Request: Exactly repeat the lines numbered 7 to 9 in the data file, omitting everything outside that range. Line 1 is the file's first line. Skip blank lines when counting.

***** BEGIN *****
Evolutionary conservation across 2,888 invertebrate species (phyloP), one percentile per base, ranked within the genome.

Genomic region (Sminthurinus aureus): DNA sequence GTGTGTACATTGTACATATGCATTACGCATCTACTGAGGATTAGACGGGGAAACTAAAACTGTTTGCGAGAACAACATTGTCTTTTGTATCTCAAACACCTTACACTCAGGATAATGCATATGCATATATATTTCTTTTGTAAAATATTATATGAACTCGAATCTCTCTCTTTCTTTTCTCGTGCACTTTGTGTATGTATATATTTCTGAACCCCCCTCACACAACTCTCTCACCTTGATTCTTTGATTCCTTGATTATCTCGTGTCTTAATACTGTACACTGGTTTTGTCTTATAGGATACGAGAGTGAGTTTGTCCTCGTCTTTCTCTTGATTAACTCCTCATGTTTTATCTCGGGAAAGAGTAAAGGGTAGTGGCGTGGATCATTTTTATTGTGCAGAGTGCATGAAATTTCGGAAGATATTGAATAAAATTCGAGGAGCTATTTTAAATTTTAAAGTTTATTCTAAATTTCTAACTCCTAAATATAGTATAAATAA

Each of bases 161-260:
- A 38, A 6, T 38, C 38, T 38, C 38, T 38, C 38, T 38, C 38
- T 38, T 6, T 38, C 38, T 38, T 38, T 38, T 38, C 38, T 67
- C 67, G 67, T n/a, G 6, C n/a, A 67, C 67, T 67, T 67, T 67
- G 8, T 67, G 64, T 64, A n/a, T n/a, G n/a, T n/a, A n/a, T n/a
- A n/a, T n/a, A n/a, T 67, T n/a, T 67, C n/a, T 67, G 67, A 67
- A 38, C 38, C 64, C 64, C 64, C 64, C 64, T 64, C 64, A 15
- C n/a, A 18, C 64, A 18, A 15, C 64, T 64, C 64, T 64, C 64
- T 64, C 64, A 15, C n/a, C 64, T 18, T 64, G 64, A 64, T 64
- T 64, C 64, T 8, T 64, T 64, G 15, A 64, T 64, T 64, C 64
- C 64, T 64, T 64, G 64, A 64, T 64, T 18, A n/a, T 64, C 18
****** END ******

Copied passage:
- G 8, T 67, G 64, T 64, A n/a, T n/a, G n/a, T n/a, A n/a, T n/a
- A n/a, T n/a, A n/a, T 67, T n/a, T 67, C n/a, T 67, G 67, A 67
- A 38, C 38, C 64, C 64, C 64, C 64, C 64, T 64, C 64, A 15